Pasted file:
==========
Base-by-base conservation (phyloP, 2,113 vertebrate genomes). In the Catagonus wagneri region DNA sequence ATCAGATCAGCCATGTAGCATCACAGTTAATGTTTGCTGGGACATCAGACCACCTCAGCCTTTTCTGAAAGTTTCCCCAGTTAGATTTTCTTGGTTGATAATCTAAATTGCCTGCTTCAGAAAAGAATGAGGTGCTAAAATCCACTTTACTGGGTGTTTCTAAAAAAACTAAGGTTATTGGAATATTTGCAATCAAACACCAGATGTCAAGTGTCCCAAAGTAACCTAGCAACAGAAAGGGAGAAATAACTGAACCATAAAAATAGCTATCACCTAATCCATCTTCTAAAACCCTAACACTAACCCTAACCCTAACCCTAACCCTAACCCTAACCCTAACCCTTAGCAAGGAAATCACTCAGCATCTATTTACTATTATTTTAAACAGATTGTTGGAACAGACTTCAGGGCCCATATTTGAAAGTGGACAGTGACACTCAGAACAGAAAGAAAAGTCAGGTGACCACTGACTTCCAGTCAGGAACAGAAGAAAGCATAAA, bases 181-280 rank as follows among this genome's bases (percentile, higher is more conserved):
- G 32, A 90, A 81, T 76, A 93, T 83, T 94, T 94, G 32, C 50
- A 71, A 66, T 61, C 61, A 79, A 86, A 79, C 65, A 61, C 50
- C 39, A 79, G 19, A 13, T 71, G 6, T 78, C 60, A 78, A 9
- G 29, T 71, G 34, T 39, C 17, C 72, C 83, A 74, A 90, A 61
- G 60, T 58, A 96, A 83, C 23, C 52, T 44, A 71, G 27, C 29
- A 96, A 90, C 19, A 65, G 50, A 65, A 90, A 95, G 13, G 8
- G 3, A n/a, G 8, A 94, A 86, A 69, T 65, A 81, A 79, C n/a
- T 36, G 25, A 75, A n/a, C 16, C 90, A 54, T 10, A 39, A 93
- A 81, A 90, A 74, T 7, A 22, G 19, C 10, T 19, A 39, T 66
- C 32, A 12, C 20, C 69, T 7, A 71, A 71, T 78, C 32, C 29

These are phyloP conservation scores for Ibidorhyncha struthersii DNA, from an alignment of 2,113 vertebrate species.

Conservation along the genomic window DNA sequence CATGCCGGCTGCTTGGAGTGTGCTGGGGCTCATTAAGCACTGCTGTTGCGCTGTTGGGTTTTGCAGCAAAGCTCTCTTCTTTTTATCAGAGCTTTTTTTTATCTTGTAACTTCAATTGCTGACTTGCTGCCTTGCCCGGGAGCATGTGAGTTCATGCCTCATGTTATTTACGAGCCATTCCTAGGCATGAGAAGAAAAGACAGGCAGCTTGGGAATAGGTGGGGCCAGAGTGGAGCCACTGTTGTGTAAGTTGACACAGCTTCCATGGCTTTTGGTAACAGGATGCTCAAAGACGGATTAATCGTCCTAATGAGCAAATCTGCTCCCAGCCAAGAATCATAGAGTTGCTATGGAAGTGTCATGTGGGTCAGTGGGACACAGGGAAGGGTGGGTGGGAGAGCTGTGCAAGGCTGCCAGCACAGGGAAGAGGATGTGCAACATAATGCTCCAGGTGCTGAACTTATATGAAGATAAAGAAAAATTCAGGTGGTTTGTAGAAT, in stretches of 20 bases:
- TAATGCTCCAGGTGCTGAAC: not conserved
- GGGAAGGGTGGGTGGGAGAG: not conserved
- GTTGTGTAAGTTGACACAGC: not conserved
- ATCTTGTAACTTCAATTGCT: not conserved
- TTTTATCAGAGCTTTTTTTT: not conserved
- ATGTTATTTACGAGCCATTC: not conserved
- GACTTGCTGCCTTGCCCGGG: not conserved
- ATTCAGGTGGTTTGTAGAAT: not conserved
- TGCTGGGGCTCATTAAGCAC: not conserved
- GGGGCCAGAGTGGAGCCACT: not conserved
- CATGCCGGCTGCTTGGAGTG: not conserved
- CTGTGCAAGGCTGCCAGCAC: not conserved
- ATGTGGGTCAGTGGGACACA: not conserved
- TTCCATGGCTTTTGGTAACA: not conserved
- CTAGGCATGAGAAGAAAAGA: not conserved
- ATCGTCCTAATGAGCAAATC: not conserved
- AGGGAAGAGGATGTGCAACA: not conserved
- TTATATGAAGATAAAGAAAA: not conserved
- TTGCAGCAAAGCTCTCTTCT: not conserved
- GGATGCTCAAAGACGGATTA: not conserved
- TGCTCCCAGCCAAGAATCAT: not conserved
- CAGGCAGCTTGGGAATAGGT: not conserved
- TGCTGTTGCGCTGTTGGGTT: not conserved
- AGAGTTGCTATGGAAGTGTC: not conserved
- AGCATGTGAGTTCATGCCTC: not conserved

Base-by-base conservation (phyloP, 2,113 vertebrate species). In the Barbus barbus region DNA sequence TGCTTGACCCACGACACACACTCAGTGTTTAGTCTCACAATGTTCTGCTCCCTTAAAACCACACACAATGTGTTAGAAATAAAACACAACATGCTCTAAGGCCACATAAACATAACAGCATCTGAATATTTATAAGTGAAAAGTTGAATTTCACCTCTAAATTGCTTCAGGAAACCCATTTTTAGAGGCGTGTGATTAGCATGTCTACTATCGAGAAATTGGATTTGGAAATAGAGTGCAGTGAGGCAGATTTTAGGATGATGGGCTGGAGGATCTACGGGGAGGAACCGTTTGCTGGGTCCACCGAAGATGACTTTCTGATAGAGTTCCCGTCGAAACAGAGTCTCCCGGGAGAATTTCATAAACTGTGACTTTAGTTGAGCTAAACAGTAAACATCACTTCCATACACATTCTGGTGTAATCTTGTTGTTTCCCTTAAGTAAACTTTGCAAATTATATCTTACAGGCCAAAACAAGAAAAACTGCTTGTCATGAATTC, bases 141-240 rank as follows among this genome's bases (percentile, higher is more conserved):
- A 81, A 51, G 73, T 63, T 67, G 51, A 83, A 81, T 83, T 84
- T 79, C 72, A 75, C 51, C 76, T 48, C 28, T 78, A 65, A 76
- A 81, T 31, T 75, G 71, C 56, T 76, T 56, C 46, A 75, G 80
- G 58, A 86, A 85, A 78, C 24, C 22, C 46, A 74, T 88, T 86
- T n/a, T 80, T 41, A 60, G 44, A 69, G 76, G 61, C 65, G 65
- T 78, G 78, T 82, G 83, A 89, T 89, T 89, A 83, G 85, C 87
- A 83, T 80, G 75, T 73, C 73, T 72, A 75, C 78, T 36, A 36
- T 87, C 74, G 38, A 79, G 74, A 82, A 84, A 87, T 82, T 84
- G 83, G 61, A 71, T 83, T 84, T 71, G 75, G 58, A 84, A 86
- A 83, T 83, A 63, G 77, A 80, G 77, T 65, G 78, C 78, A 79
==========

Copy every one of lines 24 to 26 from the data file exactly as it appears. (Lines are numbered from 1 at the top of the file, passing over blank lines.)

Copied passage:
- CATGCCGGCTGCTTGGAGTG: not conserved
- CTGTGCAAGGCTGCCAGCAC: not conserved
- ATGTGGGTCAGTGGGACACA: not conserved